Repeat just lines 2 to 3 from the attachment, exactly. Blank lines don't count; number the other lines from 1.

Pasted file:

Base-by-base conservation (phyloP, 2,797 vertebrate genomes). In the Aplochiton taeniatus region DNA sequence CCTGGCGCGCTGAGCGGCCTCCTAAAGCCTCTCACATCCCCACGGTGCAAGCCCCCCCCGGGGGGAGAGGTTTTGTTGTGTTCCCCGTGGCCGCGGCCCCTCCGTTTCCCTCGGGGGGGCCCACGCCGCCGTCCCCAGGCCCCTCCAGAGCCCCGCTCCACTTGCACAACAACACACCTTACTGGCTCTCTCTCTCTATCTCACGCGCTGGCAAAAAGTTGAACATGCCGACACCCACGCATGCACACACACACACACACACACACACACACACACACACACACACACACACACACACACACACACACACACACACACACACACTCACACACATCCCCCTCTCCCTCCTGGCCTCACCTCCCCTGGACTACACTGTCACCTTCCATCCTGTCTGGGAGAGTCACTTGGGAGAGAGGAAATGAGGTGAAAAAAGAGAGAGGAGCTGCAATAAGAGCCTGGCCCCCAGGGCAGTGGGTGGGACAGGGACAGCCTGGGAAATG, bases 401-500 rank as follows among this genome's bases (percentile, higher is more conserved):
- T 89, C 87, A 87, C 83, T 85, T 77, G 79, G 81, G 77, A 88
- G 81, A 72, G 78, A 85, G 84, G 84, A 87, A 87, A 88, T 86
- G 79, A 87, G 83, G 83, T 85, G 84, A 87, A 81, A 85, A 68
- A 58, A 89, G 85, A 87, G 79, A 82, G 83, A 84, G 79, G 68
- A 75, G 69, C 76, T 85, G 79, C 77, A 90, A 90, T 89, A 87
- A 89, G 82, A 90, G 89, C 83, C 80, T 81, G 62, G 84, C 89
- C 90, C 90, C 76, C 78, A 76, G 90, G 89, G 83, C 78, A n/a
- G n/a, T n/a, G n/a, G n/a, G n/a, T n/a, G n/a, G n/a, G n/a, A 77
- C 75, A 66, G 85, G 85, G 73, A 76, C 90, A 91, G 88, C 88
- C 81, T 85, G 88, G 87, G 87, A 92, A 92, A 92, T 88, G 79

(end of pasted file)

- T 89, C 87, A 87, C 83, T 85, T 77, G 79, G 81, G 77, A 88
- G 81, A 72, G 78, A 85, G 84, G 84, A 87, A 87, A 88, T 86